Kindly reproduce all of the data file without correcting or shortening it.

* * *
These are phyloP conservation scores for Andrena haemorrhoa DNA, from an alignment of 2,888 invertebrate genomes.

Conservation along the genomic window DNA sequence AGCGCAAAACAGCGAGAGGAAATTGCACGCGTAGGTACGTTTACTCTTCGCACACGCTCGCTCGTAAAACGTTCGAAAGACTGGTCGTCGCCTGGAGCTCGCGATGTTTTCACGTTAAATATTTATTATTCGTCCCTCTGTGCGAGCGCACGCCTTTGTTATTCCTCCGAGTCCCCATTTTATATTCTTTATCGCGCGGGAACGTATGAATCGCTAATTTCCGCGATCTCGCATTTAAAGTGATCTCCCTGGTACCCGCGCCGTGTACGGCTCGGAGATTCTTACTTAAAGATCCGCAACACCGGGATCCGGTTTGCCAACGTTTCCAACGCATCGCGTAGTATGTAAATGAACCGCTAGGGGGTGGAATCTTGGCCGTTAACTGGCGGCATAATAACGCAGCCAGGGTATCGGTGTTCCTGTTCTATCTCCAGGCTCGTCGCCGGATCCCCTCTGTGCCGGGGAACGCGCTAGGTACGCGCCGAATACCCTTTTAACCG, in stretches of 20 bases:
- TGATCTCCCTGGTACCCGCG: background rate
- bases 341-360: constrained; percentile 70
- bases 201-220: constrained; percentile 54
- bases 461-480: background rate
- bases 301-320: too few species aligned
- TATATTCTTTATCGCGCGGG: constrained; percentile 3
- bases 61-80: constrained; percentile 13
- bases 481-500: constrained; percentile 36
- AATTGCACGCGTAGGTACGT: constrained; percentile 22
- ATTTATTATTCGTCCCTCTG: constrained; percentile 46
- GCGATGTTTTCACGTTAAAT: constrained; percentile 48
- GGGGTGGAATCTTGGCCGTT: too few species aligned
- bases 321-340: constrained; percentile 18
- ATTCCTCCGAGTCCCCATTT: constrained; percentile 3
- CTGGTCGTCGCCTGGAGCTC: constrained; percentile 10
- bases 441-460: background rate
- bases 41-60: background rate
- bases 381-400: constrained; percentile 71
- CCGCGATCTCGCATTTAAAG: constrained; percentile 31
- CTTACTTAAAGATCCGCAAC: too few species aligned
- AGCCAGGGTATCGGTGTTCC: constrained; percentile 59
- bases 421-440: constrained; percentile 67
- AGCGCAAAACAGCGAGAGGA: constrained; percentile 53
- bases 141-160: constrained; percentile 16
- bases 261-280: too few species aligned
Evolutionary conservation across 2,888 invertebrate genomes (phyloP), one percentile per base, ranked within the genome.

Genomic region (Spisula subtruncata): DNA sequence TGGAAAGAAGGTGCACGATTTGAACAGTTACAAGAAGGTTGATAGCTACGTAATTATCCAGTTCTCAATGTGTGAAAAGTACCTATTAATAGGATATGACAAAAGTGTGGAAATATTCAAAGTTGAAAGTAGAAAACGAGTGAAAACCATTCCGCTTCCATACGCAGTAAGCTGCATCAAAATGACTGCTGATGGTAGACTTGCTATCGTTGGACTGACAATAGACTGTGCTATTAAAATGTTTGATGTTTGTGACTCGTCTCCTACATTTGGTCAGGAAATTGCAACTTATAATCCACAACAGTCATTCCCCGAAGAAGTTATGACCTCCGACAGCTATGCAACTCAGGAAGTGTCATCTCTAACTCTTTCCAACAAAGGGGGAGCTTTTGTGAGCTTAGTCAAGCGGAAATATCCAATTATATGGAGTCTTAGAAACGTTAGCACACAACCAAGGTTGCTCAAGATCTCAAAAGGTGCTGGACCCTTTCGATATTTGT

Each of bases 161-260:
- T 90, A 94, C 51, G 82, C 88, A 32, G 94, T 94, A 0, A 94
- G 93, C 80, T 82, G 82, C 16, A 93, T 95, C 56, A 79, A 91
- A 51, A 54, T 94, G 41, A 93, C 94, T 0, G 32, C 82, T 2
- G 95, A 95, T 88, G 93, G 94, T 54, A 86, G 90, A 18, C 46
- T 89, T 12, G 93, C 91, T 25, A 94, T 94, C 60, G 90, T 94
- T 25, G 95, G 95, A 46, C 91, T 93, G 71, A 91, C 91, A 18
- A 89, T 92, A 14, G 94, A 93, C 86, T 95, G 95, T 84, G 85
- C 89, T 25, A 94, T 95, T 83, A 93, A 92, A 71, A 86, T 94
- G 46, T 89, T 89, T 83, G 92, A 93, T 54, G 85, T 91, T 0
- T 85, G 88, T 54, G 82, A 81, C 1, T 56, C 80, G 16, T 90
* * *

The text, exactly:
These are phyloP conservation scores for Andrena haemorrhoa DNA, from an alignment of 2,888 invertebrate genomes.

Conservation along the genomic window DNA sequence AGCGCAAAACAGCGAGAGGAAATTGCACGCGTAGGTACGTTTACTCTTCGCACACGCTCGCTCGTAAAACGTTCGAAAGACTGGTCGTCGCCTGGAGCTCGCGATGTTTTCACGTTAAATATTTATTATTCGTCCCTCTGTGCGAGCGCACGCCTTTGTTATTCCTCCGAGTCCCCATTTTATATTCTTTATCGCGCGGGAACGTATGAATCGCTAATTTCCGCGATCTCGCATTTAAAGTGATCTCCCTGGTACCCGCGCCGTGTACGGCTCGGAGATTCTTACTTAAAGATCCGCAACACCGGGATCCGGTTTGCCAACGTTTCCAACGCATCGCGTAGTATGTAAATGAACCGCTAGGGGGTGGAATCTTGGCCGTTAACTGGCGGCATAATAACGCAGCCAGGGTATCGGTGTTCCTGTTCTATCTCCAGGCTCGTCGCCGGATCCCCTCTGTGCCGGGGAACGCGCTAGGTACGCGCCGAATACCCTTTTAACCG, in stretches of 20 bases:
- TGATCTCCCTGGTACCCGCG: background rate
- bases 341-360: constrained; percentile 70
- bases 201-220: constrained; percentile 54
- bases 461-480: background rate
- bases 301-320: too few species aligned
- TATATTCTTTATCGCGCGGG: constrained; percentile 3
- bases 61-80: constrained; percentile 13
- bases 481-500: constrained; percentile 36
- AATTGCACGCGTAGGTACGT: constrained; percentile 22
- ATTTATTATTCGTCCCTCTG: constrained; percentile 46
- GCGATGTTTTCACGTTAAAT: constrained; percentile 48
- GGGGTGGAATCTTGGCCGTT: too few species aligned
- bases 321-340: constrained; percentile 18
- ATTCCTCCGAGTCCCCATTT: constrained; percentile 3
- CTGGTCGTCGCCTGGAGCTC: constrained; percentile 10
- bases 441-460: background rate
- bases 41-60: background rate
- bases 381-400: constrained; percentile 71
- CCGCGATCTCGCATTTAAAG: constrained; percentile 31
- CTTACTTAAAGATCCGCAAC: too few species aligned
- AGCCAGGGTATCGGTGTTCC: constrained; percentile 59
- bases 421-440: constrained; percentile 67
- AGCGCAAAACAGCGAGAGGA: constrained; percentile 53
- bases 141-160: constrained; percentile 16
- bases 261-280: too few species aligned
Evolutionary conservation across 2,888 invertebrate genomes (phyloP), one percentile per base, ranked within the genome.

Genomic region (Spisula subtruncata): DNA sequence TGGAAAGAAGGTGCACGATTTGAACAGTTACAAGAAGGTTGATAGCTACGTAATTATCCAGTTCTCAATGTGTGAAAAGTACCTATTAATAGGATATGACAAAAGTGTGGAAATATTCAAAGTTGAAAGTAGAAAACGAGTGAAAACCATTCCGCTTCCATACGCAGTAAGCTGCATCAAAATGACTGCTGATGGTAGACTTGCTATCGTTGGACTGACAATAGACTGTGCTATTAAAATGTTTGATGTTTGTGACTCGTCTCCTACATTTGGTCAGGAAATTGCAACTTATAATCCACAACAGTCATTCCCCGAAGAAGTTATGACCTCCGACAGCTATGCAACTCAGGAAGTGTCATCTCTAACTCTTTCCAACAAAGGGGGAGCTTTTGTGAGCTTAGTCAAGCGGAAATATCCAATTATATGGAGTCTTAGAAACGTTAGCACACAACCAAGGTTGCTCAAGATCTCAAAAGGTGCTGGACCCTTTCGATATTTGT

Each of bases 161-260:
- T 90, A 94, C 51, G 82, C 88, A 32, G 94, T 94, A 0, A 94
- G 93, C 80, T 82, G 82, C 16, A 93, T 95, C 56, A 79, A 91
- A 51, A 54, T 94, G 41, A 93, C 94, T 0, G 32, C 82, T 2
- G 95, A 95, T 88, G 93, G 94, T 54, A 86, G 90, A 18, C 46
- T 89, T 12, G 93, C 91, T 25, A 94, T 94, C 60, G 90, T 94
- T 25, G 95, G 95, A 46, C 91, T 93, G 71, A 91, C 91, A 18
- A 89, T 92, A 14, G 94, A 93, C 86, T 95, G 95, T 84, G 85
- C 89, T 25, A 94, T 95, T 83, A 93, A 92, A 71, A 86, T 94
- G 46, T 89, T 89, T 83, G 92, A 93, T 54, G 85, T 91, T 0
- T 85, G 88, T 54, G 82, A 81, C 1, T 56, C 80, G 16, T 90